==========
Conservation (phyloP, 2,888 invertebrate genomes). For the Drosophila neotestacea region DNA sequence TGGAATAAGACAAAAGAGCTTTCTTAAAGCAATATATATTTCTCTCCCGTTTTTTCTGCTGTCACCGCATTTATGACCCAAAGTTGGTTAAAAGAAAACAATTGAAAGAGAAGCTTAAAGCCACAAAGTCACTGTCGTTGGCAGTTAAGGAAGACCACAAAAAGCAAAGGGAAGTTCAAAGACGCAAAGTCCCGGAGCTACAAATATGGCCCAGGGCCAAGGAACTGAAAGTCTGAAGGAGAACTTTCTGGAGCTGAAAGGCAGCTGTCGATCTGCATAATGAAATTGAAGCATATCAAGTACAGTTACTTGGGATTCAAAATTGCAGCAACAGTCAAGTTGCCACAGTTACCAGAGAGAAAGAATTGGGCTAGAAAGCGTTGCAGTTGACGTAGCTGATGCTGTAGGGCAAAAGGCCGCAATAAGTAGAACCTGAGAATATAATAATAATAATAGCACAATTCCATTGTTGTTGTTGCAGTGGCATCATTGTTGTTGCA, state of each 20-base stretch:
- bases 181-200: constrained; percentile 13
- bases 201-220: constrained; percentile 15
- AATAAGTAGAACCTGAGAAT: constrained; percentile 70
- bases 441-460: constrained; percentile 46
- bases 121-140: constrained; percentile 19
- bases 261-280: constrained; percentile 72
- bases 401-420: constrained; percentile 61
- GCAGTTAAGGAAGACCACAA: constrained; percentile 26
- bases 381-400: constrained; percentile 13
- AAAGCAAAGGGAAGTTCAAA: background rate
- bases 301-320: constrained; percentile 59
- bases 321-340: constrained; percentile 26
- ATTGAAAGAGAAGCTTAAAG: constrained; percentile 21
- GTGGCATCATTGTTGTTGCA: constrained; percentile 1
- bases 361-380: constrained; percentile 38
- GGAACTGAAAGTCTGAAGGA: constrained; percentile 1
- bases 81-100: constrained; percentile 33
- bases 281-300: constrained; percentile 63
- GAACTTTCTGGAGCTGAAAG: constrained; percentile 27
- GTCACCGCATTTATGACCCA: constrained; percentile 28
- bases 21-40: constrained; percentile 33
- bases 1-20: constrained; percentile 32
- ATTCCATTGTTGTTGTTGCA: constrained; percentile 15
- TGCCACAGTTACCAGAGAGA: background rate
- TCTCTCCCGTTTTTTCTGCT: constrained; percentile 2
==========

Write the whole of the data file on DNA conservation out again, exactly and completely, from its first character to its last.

Conservation (phyloP, 2,888 invertebrate genomes). For the Drosophila neotestacea region DNA sequence TGGAATAAGACAAAAGAGCTTTCTTAAAGCAATATATATTTCTCTCCCGTTTTTTCTGCTGTCACCGCATTTATGACCCAAAGTTGGTTAAAAGAAAACAATTGAAAGAGAAGCTTAAAGCCACAAAGTCACTGTCGTTGGCAGTTAAGGAAGACCACAAAAAGCAAAGGGAAGTTCAAAGACGCAAAGTCCCGGAGCTACAAATATGGCCCAGGGCCAAGGAACTGAAAGTCTGAAGGAGAACTTTCTGGAGCTGAAAGGCAGCTGTCGATCTGCATAATGAAATTGAAGCATATCAAGTACAGTTACTTGGGATTCAAAATTGCAGCAACAGTCAAGTTGCCACAGTTACCAGAGAGAAAGAATTGGGCTAGAAAGCGTTGCAGTTGACGTAGCTGATGCTGTAGGGCAAAAGGCCGCAATAAGTAGAACCTGAGAATATAATAATAATAATAGCACAATTCCATTGTTGTTGTTGCAGTGGCATCATTGTTGTTGCA, state of each 20-base stretch:
- bases 181-200: constrained; percentile 13
- bases 201-220: constrained; percentile 15
- AATAAGTAGAACCTGAGAAT: constrained; percentile 70
- bases 441-460: constrained; percentile 46
- bases 121-140: constrained; percentile 19
- bases 261-280: constrained; percentile 72
- bases 401-420: constrained; percentile 61
- GCAGTTAAGGAAGACCACAA: constrained; percentile 26
- bases 381-400: constrained; percentile 13
- AAAGCAAAGGGAAGTTCAAA: background rate
- bases 301-320: constrained; percentile 59
- bases 321-340: constrained; percentile 26
- ATTGAAAGAGAAGCTTAAAG: constrained; percentile 21
- GTGGCATCATTGTTGTTGCA: constrained; percentile 1
- bases 361-380: constrained; percentile 38
- GGAACTGAAAGTCTGAAGGA: constrained; percentile 1
- bases 81-100: constrained; percentile 33
- bases 281-300: constrained; percentile 63
- GAACTTTCTGGAGCTGAAAG: constrained; percentile 27
- GTCACCGCATTTATGACCCA: constrained; percentile 28
- bases 21-40: constrained; percentile 33
- bases 1-20: constrained; percentile 32
- ATTCCATTGTTGTTGTTGCA: constrained; percentile 15
- TGCCACAGTTACCAGAGAGA: background rate
- TCTCTCCCGTTTTTTCTGCT: constrained; percentile 2